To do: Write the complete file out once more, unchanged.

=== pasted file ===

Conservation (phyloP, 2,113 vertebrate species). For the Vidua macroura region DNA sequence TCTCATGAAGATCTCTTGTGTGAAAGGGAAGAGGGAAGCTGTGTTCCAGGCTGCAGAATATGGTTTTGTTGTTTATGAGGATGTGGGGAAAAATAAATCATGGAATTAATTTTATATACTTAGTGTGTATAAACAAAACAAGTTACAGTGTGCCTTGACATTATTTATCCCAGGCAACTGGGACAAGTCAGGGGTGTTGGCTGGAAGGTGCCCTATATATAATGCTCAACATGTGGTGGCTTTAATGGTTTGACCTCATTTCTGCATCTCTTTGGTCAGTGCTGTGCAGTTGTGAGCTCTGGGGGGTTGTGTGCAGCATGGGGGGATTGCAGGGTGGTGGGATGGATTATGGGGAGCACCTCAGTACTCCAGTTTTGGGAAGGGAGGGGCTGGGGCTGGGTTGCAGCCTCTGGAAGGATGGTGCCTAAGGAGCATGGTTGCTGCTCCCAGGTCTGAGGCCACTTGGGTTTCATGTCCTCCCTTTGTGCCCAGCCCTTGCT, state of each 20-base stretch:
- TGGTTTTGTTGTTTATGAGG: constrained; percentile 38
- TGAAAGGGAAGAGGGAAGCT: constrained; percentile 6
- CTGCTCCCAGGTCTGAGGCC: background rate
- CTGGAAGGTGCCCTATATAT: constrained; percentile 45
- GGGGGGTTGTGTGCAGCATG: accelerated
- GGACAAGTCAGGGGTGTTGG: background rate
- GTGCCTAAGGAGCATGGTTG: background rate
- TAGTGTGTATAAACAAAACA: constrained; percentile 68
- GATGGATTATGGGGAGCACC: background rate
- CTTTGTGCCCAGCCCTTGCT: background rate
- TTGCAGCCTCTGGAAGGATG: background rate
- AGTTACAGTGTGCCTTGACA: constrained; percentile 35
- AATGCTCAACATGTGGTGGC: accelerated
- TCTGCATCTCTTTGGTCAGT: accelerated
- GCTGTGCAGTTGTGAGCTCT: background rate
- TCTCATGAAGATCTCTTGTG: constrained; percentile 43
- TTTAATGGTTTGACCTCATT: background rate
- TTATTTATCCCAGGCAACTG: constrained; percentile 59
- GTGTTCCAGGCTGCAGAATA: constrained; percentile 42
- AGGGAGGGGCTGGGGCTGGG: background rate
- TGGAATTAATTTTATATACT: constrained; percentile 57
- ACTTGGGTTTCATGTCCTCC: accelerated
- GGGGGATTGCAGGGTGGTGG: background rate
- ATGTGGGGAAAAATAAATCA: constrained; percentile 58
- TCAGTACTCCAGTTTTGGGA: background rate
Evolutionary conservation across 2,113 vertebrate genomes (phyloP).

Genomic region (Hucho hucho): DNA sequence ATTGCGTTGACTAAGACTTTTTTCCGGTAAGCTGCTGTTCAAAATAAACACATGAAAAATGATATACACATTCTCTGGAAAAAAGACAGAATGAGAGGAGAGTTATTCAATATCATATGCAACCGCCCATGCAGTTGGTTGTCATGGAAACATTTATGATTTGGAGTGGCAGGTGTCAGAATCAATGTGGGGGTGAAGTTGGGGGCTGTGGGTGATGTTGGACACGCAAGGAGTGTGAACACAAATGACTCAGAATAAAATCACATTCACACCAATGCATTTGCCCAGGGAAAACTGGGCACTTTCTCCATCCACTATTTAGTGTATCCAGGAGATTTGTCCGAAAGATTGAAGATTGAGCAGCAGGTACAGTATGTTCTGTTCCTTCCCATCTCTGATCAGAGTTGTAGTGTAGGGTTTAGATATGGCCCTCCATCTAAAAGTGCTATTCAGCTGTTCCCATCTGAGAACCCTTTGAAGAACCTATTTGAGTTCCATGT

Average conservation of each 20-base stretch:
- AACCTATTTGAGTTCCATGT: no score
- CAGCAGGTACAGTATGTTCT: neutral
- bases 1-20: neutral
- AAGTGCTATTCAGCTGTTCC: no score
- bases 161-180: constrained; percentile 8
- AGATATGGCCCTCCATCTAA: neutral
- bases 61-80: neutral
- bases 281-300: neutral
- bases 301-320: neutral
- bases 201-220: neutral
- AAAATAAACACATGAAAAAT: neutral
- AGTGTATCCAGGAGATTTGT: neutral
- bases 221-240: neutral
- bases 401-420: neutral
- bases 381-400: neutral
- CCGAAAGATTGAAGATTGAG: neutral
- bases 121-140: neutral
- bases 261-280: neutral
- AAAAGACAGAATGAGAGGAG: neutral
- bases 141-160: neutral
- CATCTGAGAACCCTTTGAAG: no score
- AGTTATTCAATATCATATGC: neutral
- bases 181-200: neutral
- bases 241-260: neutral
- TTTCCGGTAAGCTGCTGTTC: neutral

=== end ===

Conservation (phyloP, 2,113 vertebrate species). For the Vidua macroura region DNA sequence TCTCATGAAGATCTCTTGTGTGAAAGGGAAGAGGGAAGCTGTGTTCCAGGCTGCAGAATATGGTTTTGTTGTTTATGAGGATGTGGGGAAAAATAAATCATGGAATTAATTTTATATACTTAGTGTGTATAAACAAAACAAGTTACAGTGTGCCTTGACATTATTTATCCCAGGCAACTGGGACAAGTCAGGGGTGTTGGCTGGAAGGTGCCCTATATATAATGCTCAACATGTGGTGGCTTTAATGGTTTGACCTCATTTCTGCATCTCTTTGGTCAGTGCTGTGCAGTTGTGAGCTCTGGGGGGTTGTGTGCAGCATGGGGGGATTGCAGGGTGGTGGGATGGATTATGGGGAGCACCTCAGTACTCCAGTTTTGGGAAGGGAGGGGCTGGGGCTGGGTTGCAGCCTCTGGAAGGATGGTGCCTAAGGAGCATGGTTGCTGCTCCCAGGTCTGAGGCCACTTGGGTTTCATGTCCTCCCTTTGTGCCCAGCCCTTGCT, state of each 20-base stretch:
- TGGTTTTGTTGTTTATGAGG: constrained; percentile 38
- TGAAAGGGAAGAGGGAAGCT: constrained; percentile 6
- CTGCTCCCAGGTCTGAGGCC: background rate
- CTGGAAGGTGCCCTATATAT: constrained; percentile 45
- GGGGGGTTGTGTGCAGCATG: accelerated
- GGACAAGTCAGGGGTGTTGG: background rate
- GTGCCTAAGGAGCATGGTTG: background rate
- TAGTGTGTATAAACAAAACA: constrained; percentile 68
- GATGGATTATGGGGAGCACC: background rate
- CTTTGTGCCCAGCCCTTGCT: background rate
- TTGCAGCCTCTGGAAGGATG: background rate
- AGTTACAGTGTGCCTTGACA: constrained; percentile 35
- AATGCTCAACATGTGGTGGC: accelerated
- TCTGCATCTCTTTGGTCAGT: accelerated
- GCTGTGCAGTTGTGAGCTCT: background rate
- TCTCATGAAGATCTCTTGTG: constrained; percentile 43
- TTTAATGGTTTGACCTCATT: background rate
- TTATTTATCCCAGGCAACTG: constrained; percentile 59
- GTGTTCCAGGCTGCAGAATA: constrained; percentile 42
- AGGGAGGGGCTGGGGCTGGG: background rate
- TGGAATTAATTTTATATACT: constrained; percentile 57
- ACTTGGGTTTCATGTCCTCC: accelerated
- GGGGGATTGCAGGGTGGTGG: background rate
- ATGTGGGGAAAAATAAATCA: constrained; percentile 58
- TCAGTACTCCAGTTTTGGGA: background rate
Evolutionary conservation across 2,113 vertebrate genomes (phyloP).

Genomic region (Hucho hucho): DNA sequence ATTGCGTTGACTAAGACTTTTTTCCGGTAAGCTGCTGTTCAAAATAAACACATGAAAAATGATATACACATTCTCTGGAAAAAAGACAGAATGAGAGGAGAGTTATTCAATATCATATGCAACCGCCCATGCAGTTGGTTGTCATGGAAACATTTATGATTTGGAGTGGCAGGTGTCAGAATCAATGTGGGGGTGAAGTTGGGGGCTGTGGGTGATGTTGGACACGCAAGGAGTGTGAACACAAATGACTCAGAATAAAATCACATTCACACCAATGCATTTGCCCAGGGAAAACTGGGCACTTTCTCCATCCACTATTTAGTGTATCCAGGAGATTTGTCCGAAAGATTGAAGATTGAGCAGCAGGTACAGTATGTTCTGTTCCTTCCCATCTCTGATCAGAGTTGTAGTGTAGGGTTTAGATATGGCCCTCCATCTAAAAGTGCTATTCAGCTGTTCCCATCTGAGAACCCTTTGAAGAACCTATTTGAGTTCCATGT

Average conservation of each 20-base stretch:
- AACCTATTTGAGTTCCATGT: no score
- CAGCAGGTACAGTATGTTCT: neutral
- bases 1-20: neutral
- AAGTGCTATTCAGCTGTTCC: no score
- bases 161-180: constrained; percentile 8
- AGATATGGCCCTCCATCTAA: neutral
- bases 61-80: neutral
- bases 281-300: neutral
- bases 301-320: neutral
- bases 201-220: neutral
- AAAATAAACACATGAAAAAT: neutral
- AGTGTATCCAGGAGATTTGT: neutral
- bases 221-240: neutral
- bases 401-420: neutral
- bases 381-400: neutral
- CCGAAAGATTGAAGATTGAG: neutral
- bases 121-140: neutral
- bases 261-280: neutral
- AAAAGACAGAATGAGAGGAG: neutral
- bases 141-160: neutral
- CATCTGAGAACCCTTTGAAG: no score
- AGTTATTCAATATCATATGC: neutral
- bases 181-200: neutral
- bases 241-260: neutral
- TTTCCGGTAAGCTGCTGTTC: neutral